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Membership Round-up From Apricot Jam

Lori Halley 01 February 2013 0 comments

This month we’ve been blogging about our Small Membership Insight Survey. So it seemed fitting to offer a round-up of the membership posts that we’ve bookmarked on Apricot Jam this week.

Here are 5 posts offering insight, advice and ideas on “speaking in your members’ language,” keeping unemployed members in your network, renewal strategies and much more.

Speaking your Members’ and Customers’ Language: Six Gaps that might be Dooming Associations to Irrelevance

Anna Caraveli (SocialFish) explains:

Two articles about e-bay’s recent growth surge, by Marcus Wohlson in Wired magazine, confirmed fodefactor me our research insights: organizations that succeeded and grew in this fluid environment had a number of shared characteristics that were deeply embedded in the way they thought, framed challenges, perceived value, approached challenges, engaged people and defined priorities.

…Associations sell knowledge service and strategic solutions rather than products. Hence there is a need for even deeper and more expansive levels of understanding of the whole person in all its dimensions and contexts. Immersion allows for constantly uncovering the nuances of a member’s/customer’s experiences as they naturally unfold in time (vs. snapshots in time and disconnected survey answers); and reveal unexpected, hidden, often small hurdles and inefficiencies that few others may have noticed. These are the cues for determining how to achieve relevance, differentiation and growth.

Unemployed Members? Keep Them in Your Network

Chloe Thompson (Associations Now) asks: 

Do you lose members when they lose their jobs? To keep them with you, focus on the networking opportunities your association provides.

And Thompson reminds us…

It can be tough to wrangle member dues from the unemployed—after all, who wants another bill to pay? But letting them know that your association may be their ticket to their dream job can bring a mutual benefit.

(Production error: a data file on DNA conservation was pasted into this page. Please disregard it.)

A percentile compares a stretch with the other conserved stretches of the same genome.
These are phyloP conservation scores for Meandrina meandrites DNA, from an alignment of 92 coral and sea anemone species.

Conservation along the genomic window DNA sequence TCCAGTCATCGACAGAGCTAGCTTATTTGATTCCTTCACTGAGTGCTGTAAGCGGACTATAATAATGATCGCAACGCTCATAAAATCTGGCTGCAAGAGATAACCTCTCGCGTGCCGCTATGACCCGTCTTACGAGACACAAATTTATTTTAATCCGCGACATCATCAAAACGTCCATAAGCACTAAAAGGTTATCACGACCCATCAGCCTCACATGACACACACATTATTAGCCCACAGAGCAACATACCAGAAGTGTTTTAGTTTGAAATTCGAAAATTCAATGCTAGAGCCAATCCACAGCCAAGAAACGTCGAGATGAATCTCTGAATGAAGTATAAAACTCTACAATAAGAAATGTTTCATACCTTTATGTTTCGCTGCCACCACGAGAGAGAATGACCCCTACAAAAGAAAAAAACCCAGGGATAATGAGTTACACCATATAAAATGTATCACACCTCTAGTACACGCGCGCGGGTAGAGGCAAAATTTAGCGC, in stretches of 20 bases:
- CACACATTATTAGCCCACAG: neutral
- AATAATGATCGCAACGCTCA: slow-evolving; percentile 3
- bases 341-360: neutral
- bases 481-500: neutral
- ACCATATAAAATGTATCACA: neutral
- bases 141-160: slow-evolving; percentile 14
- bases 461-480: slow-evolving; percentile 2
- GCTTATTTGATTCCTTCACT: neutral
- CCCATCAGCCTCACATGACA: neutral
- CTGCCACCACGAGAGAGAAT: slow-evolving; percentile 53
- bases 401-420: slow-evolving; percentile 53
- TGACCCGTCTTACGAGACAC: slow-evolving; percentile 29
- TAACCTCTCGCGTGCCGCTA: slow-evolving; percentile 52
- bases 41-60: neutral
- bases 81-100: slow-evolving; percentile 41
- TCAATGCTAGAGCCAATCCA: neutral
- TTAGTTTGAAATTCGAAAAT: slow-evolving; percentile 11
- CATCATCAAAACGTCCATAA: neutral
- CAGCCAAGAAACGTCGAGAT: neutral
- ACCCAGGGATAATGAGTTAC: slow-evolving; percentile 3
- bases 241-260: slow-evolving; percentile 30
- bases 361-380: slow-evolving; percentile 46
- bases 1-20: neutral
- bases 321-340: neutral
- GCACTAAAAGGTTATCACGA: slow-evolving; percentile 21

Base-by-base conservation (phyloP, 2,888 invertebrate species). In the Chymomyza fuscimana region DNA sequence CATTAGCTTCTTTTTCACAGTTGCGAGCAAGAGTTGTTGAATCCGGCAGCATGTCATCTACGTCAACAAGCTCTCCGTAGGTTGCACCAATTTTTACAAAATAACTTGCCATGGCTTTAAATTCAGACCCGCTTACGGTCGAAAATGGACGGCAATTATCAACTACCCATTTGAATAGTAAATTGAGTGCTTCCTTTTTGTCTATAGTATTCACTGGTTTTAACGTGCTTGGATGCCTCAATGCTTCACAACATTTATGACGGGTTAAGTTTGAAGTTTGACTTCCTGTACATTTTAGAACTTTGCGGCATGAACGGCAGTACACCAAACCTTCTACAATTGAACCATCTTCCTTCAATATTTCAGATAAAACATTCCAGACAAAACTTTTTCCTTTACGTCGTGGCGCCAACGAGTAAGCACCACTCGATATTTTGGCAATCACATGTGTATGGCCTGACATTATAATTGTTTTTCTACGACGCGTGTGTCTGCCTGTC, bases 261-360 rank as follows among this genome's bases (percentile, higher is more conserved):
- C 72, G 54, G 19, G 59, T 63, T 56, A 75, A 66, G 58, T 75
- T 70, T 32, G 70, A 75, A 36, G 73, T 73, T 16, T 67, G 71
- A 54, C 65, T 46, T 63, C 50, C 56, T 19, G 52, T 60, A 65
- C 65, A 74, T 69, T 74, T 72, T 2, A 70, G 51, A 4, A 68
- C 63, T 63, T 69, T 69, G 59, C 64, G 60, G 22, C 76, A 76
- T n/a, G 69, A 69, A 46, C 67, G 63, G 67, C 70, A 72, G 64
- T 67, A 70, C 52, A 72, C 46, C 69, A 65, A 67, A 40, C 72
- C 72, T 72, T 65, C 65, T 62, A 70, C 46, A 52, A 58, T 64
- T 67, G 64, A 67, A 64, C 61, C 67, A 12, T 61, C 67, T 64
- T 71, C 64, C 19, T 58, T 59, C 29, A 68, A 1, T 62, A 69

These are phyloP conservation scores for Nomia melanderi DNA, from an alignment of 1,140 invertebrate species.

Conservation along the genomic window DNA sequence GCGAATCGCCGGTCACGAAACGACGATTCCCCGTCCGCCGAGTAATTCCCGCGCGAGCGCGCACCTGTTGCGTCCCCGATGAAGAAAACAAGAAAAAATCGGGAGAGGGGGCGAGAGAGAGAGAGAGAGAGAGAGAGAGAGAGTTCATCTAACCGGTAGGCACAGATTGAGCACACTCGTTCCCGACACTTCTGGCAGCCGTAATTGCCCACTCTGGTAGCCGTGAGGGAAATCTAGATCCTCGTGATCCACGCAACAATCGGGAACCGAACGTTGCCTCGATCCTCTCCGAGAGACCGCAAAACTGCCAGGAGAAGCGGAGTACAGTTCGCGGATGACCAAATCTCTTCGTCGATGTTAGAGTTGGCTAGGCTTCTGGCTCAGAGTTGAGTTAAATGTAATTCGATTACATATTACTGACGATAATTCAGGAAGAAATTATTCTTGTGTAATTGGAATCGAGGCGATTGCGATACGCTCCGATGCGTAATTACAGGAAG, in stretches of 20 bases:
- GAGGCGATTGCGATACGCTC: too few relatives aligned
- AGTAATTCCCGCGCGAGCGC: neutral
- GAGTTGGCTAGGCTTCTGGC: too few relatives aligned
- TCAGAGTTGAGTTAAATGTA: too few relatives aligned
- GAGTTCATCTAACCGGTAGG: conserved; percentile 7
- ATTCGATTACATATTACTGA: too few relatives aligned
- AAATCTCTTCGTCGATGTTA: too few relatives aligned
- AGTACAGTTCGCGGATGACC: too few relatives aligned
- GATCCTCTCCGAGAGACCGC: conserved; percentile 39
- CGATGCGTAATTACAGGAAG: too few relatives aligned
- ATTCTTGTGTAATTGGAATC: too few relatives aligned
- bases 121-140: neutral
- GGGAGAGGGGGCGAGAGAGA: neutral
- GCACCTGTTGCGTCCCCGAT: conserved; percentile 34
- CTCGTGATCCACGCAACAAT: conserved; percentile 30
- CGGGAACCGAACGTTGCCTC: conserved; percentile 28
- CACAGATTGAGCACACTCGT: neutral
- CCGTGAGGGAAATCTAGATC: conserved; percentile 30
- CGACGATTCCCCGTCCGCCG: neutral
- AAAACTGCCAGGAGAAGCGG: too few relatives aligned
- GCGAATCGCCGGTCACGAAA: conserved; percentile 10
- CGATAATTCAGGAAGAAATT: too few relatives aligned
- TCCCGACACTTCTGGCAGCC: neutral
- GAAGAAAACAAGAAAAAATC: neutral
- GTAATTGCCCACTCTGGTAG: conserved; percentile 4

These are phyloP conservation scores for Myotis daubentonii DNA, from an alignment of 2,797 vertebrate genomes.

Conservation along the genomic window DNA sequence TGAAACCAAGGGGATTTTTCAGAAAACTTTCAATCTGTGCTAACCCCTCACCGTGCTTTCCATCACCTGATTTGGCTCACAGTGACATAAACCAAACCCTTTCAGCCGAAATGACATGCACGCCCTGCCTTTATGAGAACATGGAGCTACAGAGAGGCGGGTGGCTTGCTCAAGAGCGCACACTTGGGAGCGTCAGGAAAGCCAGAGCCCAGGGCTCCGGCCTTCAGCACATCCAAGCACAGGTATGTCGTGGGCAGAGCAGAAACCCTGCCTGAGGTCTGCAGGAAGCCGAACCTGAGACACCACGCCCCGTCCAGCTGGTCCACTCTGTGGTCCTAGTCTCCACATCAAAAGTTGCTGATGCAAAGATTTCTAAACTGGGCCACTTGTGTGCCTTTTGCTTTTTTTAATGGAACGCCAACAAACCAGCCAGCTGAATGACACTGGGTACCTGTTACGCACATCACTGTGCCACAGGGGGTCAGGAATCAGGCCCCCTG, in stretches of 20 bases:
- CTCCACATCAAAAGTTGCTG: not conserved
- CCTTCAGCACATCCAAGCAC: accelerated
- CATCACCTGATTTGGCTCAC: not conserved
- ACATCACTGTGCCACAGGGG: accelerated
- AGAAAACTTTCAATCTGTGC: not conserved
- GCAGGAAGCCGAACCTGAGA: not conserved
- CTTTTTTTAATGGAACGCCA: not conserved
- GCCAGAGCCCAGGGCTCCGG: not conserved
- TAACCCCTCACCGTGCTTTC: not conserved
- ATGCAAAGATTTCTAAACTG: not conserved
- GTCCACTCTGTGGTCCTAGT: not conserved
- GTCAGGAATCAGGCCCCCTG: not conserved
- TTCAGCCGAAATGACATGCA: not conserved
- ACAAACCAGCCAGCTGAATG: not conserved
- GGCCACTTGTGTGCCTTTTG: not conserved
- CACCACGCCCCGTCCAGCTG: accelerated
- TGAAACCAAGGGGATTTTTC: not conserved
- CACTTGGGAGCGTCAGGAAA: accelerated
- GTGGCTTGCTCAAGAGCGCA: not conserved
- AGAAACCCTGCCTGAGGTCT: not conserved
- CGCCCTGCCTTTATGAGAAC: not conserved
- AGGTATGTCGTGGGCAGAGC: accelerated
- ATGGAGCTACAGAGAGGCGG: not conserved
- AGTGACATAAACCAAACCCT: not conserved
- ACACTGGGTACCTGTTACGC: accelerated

Three design challenges for 21st century association business models

Jeff De Cagna (Principled Innovation) suggests:

Association boards, CEOs and senior executives will need to answer a wide variety of questions as they embark on the work of developing new business models to enable their organizations to thrive over the next decade and beyond. Of unique importance, however, will be how these leaders work through three critical design challenges that may well determine whether their new business model concepts will be able to achieve both purposeful impact and sustainable profitability.

De Cagna goes on to outline:

  • The practical challenge: Making the shift from membership-centric to value creation-centric business models.
  • The process challenge: Managing the transition from “form-making” to “form-finding” in business model design.
  • The progress challenge: Designing business models that can be both adaptive and resilient.  

Are Local Chapters Still Relevant?

Brian Reuwee (Stronger by Association) tells us:

A member of the American Society of Association Executives LinkedIn group recently posted a question for discussion:

Where have all the local chapters gone and what will fill the void?

As reluctant, yet long-tenured, treasurer turned de facto president for a struggling local chapter of a larger national association, this question is personally relevant, but also professionally engaging.

Local chapters are not disappearing. On the contrary, many of my peers see growth opportunities for local chapters in delivering localized content, networking opportunities and face-to-face social connections.

Reuwee offers insight from six association professionals and outlines the three “key[s] to local chapter success”.

Results from Membership Renewal Series Tests  

Tony Rossell (Membership Marketing Blog) shares the results of “head to head testing” of renewals. While he cautions:

Each organization’s situation is unique. So use these test results as indicators of things you may want to try. Your results may vary.

Rossell offers 4 key test findings, such as: 

  • An offer to break up a single annual dues renewal into three installment payments outperformed the control notice by 11 percent. 

Want more?

This is just a sample of our Delicious collection of posts and articles we’ve recently bookmarked in the Membership Section of Apricot Jam.  You can also find current articles and posts on:

We hope you'll visit Apricot Jam often to check-out the latest posts or subscribe to our RSS feed.


Lori Halley [Engaging Apricot] Lori Halley [Engaging Apricot]

Posted by Lori Halley [Engaging Apricot]

Published Friday, 01 February 2013 at 9:30 AM
Sorry, this blog post is closed for further comments.

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